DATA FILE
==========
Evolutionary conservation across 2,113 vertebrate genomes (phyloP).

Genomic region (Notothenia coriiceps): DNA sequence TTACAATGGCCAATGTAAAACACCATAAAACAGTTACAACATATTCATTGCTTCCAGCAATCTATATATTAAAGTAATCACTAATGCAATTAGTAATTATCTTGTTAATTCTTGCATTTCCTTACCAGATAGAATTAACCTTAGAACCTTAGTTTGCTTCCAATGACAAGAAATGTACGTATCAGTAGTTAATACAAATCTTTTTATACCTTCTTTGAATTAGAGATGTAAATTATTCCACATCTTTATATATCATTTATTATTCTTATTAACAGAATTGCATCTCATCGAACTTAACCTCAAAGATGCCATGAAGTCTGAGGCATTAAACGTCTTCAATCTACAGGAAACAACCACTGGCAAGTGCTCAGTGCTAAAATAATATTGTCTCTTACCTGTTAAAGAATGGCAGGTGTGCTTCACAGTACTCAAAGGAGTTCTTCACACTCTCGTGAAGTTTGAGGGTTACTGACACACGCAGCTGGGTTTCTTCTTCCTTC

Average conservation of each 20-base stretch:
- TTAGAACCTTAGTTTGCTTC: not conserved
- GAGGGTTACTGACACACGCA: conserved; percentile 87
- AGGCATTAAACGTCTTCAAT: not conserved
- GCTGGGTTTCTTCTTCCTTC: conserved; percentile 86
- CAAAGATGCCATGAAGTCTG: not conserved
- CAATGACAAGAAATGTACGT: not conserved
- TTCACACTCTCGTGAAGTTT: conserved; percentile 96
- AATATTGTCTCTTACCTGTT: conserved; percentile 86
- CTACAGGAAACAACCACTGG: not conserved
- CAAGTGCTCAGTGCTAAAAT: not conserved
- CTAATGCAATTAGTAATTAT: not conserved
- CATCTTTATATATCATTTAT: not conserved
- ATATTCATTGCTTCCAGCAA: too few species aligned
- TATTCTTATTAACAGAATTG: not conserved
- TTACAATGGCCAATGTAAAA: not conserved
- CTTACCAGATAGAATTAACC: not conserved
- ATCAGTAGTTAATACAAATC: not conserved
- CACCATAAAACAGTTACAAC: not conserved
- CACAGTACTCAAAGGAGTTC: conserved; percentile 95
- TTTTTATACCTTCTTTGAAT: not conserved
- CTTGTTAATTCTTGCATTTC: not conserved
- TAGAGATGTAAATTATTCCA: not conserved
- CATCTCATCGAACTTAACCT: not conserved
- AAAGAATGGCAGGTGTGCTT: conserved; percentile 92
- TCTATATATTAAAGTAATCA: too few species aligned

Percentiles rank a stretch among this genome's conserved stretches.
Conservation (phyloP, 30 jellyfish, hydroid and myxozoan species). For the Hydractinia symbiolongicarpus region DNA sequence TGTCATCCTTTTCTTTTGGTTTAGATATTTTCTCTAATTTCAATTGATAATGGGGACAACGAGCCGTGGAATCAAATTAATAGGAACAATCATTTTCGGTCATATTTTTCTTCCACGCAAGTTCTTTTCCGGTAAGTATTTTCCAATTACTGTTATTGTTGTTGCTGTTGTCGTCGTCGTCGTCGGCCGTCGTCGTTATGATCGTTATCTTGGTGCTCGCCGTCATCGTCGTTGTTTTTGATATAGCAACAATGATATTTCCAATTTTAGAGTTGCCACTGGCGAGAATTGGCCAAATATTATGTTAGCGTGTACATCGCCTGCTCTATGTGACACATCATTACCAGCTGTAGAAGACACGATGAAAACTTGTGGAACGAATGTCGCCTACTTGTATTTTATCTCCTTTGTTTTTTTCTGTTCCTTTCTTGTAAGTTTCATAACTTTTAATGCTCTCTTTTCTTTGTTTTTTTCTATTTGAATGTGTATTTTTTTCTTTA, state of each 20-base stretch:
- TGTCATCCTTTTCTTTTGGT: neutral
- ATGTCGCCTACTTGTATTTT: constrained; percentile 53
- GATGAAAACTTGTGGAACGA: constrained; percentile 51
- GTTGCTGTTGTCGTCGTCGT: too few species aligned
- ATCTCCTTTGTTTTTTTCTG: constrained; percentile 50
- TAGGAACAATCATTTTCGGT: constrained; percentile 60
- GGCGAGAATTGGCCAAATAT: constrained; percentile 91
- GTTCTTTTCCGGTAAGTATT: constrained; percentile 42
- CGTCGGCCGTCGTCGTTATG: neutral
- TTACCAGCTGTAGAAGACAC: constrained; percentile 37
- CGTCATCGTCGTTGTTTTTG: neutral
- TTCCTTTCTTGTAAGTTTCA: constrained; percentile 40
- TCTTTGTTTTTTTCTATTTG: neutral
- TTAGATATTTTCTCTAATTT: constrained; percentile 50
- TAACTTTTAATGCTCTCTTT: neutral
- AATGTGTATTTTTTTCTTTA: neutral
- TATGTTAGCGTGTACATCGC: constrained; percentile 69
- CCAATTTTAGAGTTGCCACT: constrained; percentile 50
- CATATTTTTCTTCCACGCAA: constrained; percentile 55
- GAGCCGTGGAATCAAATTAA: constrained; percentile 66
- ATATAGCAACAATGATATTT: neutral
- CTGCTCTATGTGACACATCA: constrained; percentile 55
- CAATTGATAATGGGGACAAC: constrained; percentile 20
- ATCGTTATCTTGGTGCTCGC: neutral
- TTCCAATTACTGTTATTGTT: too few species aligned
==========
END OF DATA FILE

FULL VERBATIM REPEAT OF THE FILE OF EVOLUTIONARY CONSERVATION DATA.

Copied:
Evolutionary conservation across 2,113 vertebrate genomes (phyloP).

Genomic region (Notothenia coriiceps): DNA sequence TTACAATGGCCAATGTAAAACACCATAAAACAGTTACAACATATTCATTGCTTCCAGCAATCTATATATTAAAGTAATCACTAATGCAATTAGTAATTATCTTGTTAATTCTTGCATTTCCTTACCAGATAGAATTAACCTTAGAACCTTAGTTTGCTTCCAATGACAAGAAATGTACGTATCAGTAGTTAATACAAATCTTTTTATACCTTCTTTGAATTAGAGATGTAAATTATTCCACATCTTTATATATCATTTATTATTCTTATTAACAGAATTGCATCTCATCGAACTTAACCTCAAAGATGCCATGAAGTCTGAGGCATTAAACGTCTTCAATCTACAGGAAACAACCACTGGCAAGTGCTCAGTGCTAAAATAATATTGTCTCTTACCTGTTAAAGAATGGCAGGTGTGCTTCACAGTACTCAAAGGAGTTCTTCACACTCTCGTGAAGTTTGAGGGTTACTGACACACGCAGCTGGGTTTCTTCTTCCTTC

Average conservation of each 20-base stretch:
- TTAGAACCTTAGTTTGCTTC: not conserved
- GAGGGTTACTGACACACGCA: conserved; percentile 87
- AGGCATTAAACGTCTTCAAT: not conserved
- GCTGGGTTTCTTCTTCCTTC: conserved; percentile 86
- CAAAGATGCCATGAAGTCTG: not conserved
- CAATGACAAGAAATGTACGT: not conserved
- TTCACACTCTCGTGAAGTTT: conserved; percentile 96
- AATATTGTCTCTTACCTGTT: conserved; percentile 86
- CTACAGGAAACAACCACTGG: not conserved
- CAAGTGCTCAGTGCTAAAAT: not conserved
- CTAATGCAATTAGTAATTAT: not conserved
- CATCTTTATATATCATTTAT: not conserved
- ATATTCATTGCTTCCAGCAA: too few species aligned
- TATTCTTATTAACAGAATTG: not conserved
- TTACAATGGCCAATGTAAAA: not conserved
- CTTACCAGATAGAATTAACC: not conserved
- ATCAGTAGTTAATACAAATC: not conserved
- CACCATAAAACAGTTACAAC: not conserved
- CACAGTACTCAAAGGAGTTC: conserved; percentile 95
- TTTTTATACCTTCTTTGAAT: not conserved
- CTTGTTAATTCTTGCATTTC: not conserved
- TAGAGATGTAAATTATTCCA: not conserved
- CATCTCATCGAACTTAACCT: not conserved
- AAAGAATGGCAGGTGTGCTT: conserved; percentile 92
- TCTATATATTAAAGTAATCA: too few species aligned

Percentiles rank a stretch among this genome's conserved stretches.
Conservation (phyloP, 30 jellyfish, hydroid and myxozoan species). For the Hydractinia symbiolongicarpus region DNA sequence TGTCATCCTTTTCTTTTGGTTTAGATATTTTCTCTAATTTCAATTGATAATGGGGACAACGAGCCGTGGAATCAAATTAATAGGAACAATCATTTTCGGTCATATTTTTCTTCCACGCAAGTTCTTTTCCGGTAAGTATTTTCCAATTACTGTTATTGTTGTTGCTGTTGTCGTCGTCGTCGTCGGCCGTCGTCGTTATGATCGTTATCTTGGTGCTCGCCGTCATCGTCGTTGTTTTTGATATAGCAACAATGATATTTCCAATTTTAGAGTTGCCACTGGCGAGAATTGGCCAAATATTATGTTAGCGTGTACATCGCCTGCTCTATGTGACACATCATTACCAGCTGTAGAAGACACGATGAAAACTTGTGGAACGAATGTCGCCTACTTGTATTTTATCTCCTTTGTTTTTTTCTGTTCCTTTCTTGTAAGTTTCATAACTTTTAATGCTCTCTTTTCTTTGTTTTTTTCTATTTGAATGTGTATTTTTTTCTTTA, state of each 20-base stretch:
- TGTCATCCTTTTCTTTTGGT: neutral
- ATGTCGCCTACTTGTATTTT: constrained; percentile 53
- GATGAAAACTTGTGGAACGA: constrained; percentile 51
- GTTGCTGTTGTCGTCGTCGT: too few species aligned
- ATCTCCTTTGTTTTTTTCTG: constrained; percentile 50
- TAGGAACAATCATTTTCGGT: constrained; percentile 60
- GGCGAGAATTGGCCAAATAT: constrained; percentile 91
- GTTCTTTTCCGGTAAGTATT: constrained; percentile 42
- CGTCGGCCGTCGTCGTTATG: neutral
- TTACCAGCTGTAGAAGACAC: constrained; percentile 37
- CGTCATCGTCGTTGTTTTTG: neutral
- TTCCTTTCTTGTAAGTTTCA: constrained; percentile 40
- TCTTTGTTTTTTTCTATTTG: neutral
- TTAGATATTTTCTCTAATTT: constrained; percentile 50
- TAACTTTTAATGCTCTCTTT: neutral
- AATGTGTATTTTTTTCTTTA: neutral
- TATGTTAGCGTGTACATCGC: constrained; percentile 69
- CCAATTTTAGAGTTGCCACT: constrained; percentile 50
- CATATTTTTCTTCCACGCAA: constrained; percentile 55
- GAGCCGTGGAATCAAATTAA: constrained; percentile 66
- ATATAGCAACAATGATATTT: neutral
- CTGCTCTATGTGACACATCA: constrained; percentile 55
- CAATTGATAATGGGGACAAC: constrained; percentile 20
- ATCGTTATCTTGGTGCTCGC: neutral
- TTCCAATTACTGTTATTGTT: too few species aligned